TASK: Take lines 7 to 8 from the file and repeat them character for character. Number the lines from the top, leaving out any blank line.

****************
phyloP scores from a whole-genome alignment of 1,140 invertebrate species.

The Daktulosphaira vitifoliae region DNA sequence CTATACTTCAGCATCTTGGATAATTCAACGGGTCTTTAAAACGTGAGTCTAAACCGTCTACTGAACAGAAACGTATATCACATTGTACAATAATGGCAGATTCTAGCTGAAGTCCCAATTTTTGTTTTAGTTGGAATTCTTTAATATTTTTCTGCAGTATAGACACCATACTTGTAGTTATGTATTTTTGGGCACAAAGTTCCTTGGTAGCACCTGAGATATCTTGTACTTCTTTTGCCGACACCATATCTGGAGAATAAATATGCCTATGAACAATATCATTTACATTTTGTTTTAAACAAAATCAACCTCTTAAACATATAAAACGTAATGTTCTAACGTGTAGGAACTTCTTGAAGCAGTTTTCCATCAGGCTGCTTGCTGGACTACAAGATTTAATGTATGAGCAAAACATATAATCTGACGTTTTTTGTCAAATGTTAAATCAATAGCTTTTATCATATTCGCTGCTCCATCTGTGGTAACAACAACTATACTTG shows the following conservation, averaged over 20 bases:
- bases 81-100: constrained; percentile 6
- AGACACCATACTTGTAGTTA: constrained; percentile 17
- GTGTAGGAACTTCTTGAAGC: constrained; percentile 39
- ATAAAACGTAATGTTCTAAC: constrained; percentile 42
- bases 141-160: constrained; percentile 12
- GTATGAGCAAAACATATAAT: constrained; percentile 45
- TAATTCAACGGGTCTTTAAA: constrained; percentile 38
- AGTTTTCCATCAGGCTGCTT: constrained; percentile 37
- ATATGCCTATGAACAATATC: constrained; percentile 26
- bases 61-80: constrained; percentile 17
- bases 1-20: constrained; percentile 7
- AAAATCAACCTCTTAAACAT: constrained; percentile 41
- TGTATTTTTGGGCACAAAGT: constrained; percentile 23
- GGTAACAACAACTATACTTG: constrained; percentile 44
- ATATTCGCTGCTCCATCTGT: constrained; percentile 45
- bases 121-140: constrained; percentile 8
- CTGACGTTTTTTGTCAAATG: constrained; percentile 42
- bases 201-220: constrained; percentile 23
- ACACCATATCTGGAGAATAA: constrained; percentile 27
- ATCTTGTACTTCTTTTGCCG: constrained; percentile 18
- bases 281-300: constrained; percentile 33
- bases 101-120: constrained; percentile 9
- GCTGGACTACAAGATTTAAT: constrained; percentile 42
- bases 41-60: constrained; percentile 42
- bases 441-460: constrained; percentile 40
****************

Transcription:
- bases 141-160: constrained; percentile 12
- GTATGAGCAAAACATATAAT: constrained; percentile 45